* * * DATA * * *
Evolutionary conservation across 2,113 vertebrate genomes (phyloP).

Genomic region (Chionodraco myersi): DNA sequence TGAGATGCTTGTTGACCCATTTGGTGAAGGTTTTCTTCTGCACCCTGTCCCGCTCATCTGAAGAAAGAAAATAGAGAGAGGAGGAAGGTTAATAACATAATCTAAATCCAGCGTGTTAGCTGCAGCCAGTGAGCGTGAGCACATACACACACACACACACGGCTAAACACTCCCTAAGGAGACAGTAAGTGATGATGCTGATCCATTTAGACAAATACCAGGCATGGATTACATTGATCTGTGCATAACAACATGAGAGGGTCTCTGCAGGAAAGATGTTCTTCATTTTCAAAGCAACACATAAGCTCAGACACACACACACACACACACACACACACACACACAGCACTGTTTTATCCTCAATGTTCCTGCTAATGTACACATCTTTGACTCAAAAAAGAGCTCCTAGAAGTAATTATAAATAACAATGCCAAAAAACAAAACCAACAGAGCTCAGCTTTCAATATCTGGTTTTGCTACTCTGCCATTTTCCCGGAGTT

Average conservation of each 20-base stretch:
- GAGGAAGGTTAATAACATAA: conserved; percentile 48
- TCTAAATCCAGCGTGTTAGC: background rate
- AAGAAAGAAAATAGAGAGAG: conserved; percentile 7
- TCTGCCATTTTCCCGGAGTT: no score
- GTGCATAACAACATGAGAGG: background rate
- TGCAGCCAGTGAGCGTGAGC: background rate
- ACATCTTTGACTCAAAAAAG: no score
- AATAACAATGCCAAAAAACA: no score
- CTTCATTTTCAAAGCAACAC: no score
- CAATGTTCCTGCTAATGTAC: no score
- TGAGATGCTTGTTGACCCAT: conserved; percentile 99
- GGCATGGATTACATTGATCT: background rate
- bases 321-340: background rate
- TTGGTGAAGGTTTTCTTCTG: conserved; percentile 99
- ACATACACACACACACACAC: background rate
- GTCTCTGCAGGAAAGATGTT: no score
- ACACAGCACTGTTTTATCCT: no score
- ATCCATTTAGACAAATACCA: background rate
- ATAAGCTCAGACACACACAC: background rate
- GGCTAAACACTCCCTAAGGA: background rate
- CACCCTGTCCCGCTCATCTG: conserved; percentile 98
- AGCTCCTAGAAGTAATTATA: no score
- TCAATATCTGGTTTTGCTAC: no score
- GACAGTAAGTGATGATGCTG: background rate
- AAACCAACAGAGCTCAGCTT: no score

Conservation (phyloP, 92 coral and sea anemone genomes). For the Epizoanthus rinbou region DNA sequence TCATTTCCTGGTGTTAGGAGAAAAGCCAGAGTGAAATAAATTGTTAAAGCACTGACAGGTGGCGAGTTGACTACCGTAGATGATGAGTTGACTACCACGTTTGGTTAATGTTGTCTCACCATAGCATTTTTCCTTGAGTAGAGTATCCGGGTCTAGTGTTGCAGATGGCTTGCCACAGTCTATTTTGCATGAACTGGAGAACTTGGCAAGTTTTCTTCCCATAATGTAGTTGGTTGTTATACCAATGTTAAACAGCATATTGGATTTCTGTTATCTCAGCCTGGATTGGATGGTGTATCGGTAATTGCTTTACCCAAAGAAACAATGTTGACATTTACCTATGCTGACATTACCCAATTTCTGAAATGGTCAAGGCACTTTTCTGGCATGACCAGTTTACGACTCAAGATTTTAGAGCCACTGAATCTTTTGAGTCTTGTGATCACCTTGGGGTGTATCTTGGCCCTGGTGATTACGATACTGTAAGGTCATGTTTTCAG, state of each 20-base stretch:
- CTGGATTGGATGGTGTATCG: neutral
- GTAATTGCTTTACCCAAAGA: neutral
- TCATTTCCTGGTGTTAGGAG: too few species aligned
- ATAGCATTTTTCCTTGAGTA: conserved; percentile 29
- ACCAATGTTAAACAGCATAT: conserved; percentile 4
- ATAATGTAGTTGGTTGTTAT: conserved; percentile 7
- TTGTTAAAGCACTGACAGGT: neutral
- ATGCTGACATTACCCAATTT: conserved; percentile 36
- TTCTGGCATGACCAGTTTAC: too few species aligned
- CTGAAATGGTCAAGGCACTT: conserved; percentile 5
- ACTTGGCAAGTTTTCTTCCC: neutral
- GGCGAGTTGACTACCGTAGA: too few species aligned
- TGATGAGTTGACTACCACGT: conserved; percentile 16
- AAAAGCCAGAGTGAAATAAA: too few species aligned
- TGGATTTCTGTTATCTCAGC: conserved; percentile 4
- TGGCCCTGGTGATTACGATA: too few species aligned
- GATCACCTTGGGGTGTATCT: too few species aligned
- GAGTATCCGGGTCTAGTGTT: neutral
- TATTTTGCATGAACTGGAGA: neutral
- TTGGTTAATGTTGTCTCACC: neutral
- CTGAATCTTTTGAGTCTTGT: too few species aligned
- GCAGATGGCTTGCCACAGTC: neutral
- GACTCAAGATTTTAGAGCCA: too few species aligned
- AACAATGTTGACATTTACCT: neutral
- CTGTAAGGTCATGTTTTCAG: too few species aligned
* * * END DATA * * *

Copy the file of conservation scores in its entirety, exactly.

Evolutionary conservation across 2,113 vertebrate genomes (phyloP).

Genomic region (Chionodraco myersi): DNA sequence TGAGATGCTTGTTGACCCATTTGGTGAAGGTTTTCTTCTGCACCCTGTCCCGCTCATCTGAAGAAAGAAAATAGAGAGAGGAGGAAGGTTAATAACATAATCTAAATCCAGCGTGTTAGCTGCAGCCAGTGAGCGTGAGCACATACACACACACACACACGGCTAAACACTCCCTAAGGAGACAGTAAGTGATGATGCTGATCCATTTAGACAAATACCAGGCATGGATTACATTGATCTGTGCATAACAACATGAGAGGGTCTCTGCAGGAAAGATGTTCTTCATTTTCAAAGCAACACATAAGCTCAGACACACACACACACACACACACACACACACACACAGCACTGTTTTATCCTCAATGTTCCTGCTAATGTACACATCTTTGACTCAAAAAAGAGCTCCTAGAAGTAATTATAAATAACAATGCCAAAAAACAAAACCAACAGAGCTCAGCTTTCAATATCTGGTTTTGCTACTCTGCCATTTTCCCGGAGTT

Average conservation of each 20-base stretch:
- GAGGAAGGTTAATAACATAA: conserved; percentile 48
- TCTAAATCCAGCGTGTTAGC: background rate
- AAGAAAGAAAATAGAGAGAG: conserved; percentile 7
- TCTGCCATTTTCCCGGAGTT: no score
- GTGCATAACAACATGAGAGG: background rate
- TGCAGCCAGTGAGCGTGAGC: background rate
- ACATCTTTGACTCAAAAAAG: no score
- AATAACAATGCCAAAAAACA: no score
- CTTCATTTTCAAAGCAACAC: no score
- CAATGTTCCTGCTAATGTAC: no score
- TGAGATGCTTGTTGACCCAT: conserved; percentile 99
- GGCATGGATTACATTGATCT: background rate
- bases 321-340: background rate
- TTGGTGAAGGTTTTCTTCTG: conserved; percentile 99
- ACATACACACACACACACAC: background rate
- GTCTCTGCAGGAAAGATGTT: no score
- ACACAGCACTGTTTTATCCT: no score
- ATCCATTTAGACAAATACCA: background rate
- ATAAGCTCAGACACACACAC: background rate
- GGCTAAACACTCCCTAAGGA: background rate
- CACCCTGTCCCGCTCATCTG: conserved; percentile 98
- AGCTCCTAGAAGTAATTATA: no score
- TCAATATCTGGTTTTGCTAC: no score
- GACAGTAAGTGATGATGCTG: background rate
- AAACCAACAGAGCTCAGCTT: no score

Conservation (phyloP, 92 coral and sea anemone genomes). For the Epizoanthus rinbou region DNA sequence TCATTTCCTGGTGTTAGGAGAAAAGCCAGAGTGAAATAAATTGTTAAAGCACTGACAGGTGGCGAGTTGACTACCGTAGATGATGAGTTGACTACCACGTTTGGTTAATGTTGTCTCACCATAGCATTTTTCCTTGAGTAGAGTATCCGGGTCTAGTGTTGCAGATGGCTTGCCACAGTCTATTTTGCATGAACTGGAGAACTTGGCAAGTTTTCTTCCCATAATGTAGTTGGTTGTTATACCAATGTTAAACAGCATATTGGATTTCTGTTATCTCAGCCTGGATTGGATGGTGTATCGGTAATTGCTTTACCCAAAGAAACAATGTTGACATTTACCTATGCTGACATTACCCAATTTCTGAAATGGTCAAGGCACTTTTCTGGCATGACCAGTTTACGACTCAAGATTTTAGAGCCACTGAATCTTTTGAGTCTTGTGATCACCTTGGGGTGTATCTTGGCCCTGGTGATTACGATACTGTAAGGTCATGTTTTCAG, state of each 20-base stretch:
- CTGGATTGGATGGTGTATCG: neutral
- GTAATTGCTTTACCCAAAGA: neutral
- TCATTTCCTGGTGTTAGGAG: too few species aligned
- ATAGCATTTTTCCTTGAGTA: conserved; percentile 29
- ACCAATGTTAAACAGCATAT: conserved; percentile 4
- ATAATGTAGTTGGTTGTTAT: conserved; percentile 7
- TTGTTAAAGCACTGACAGGT: neutral
- ATGCTGACATTACCCAATTT: conserved; percentile 36
- TTCTGGCATGACCAGTTTAC: too few species aligned
- CTGAAATGGTCAAGGCACTT: conserved; percentile 5
- ACTTGGCAAGTTTTCTTCCC: neutral
- GGCGAGTTGACTACCGTAGA: too few species aligned
- TGATGAGTTGACTACCACGT: conserved; percentile 16
- AAAAGCCAGAGTGAAATAAA: too few species aligned
- TGGATTTCTGTTATCTCAGC: conserved; percentile 4
- TGGCCCTGGTGATTACGATA: too few species aligned
- GATCACCTTGGGGTGTATCT: too few species aligned
- GAGTATCCGGGTCTAGTGTT: neutral
- TATTTTGCATGAACTGGAGA: neutral
- TTGGTTAATGTTGTCTCACC: neutral
- CTGAATCTTTTGAGTCTTGT: too few species aligned
- GCAGATGGCTTGCCACAGTC: neutral
- GACTCAAGATTTTAGAGCCA: too few species aligned
- AACAATGTTGACATTTACCT: neutral
- CTGTAAGGTCATGTTTTCAG: too few species aligned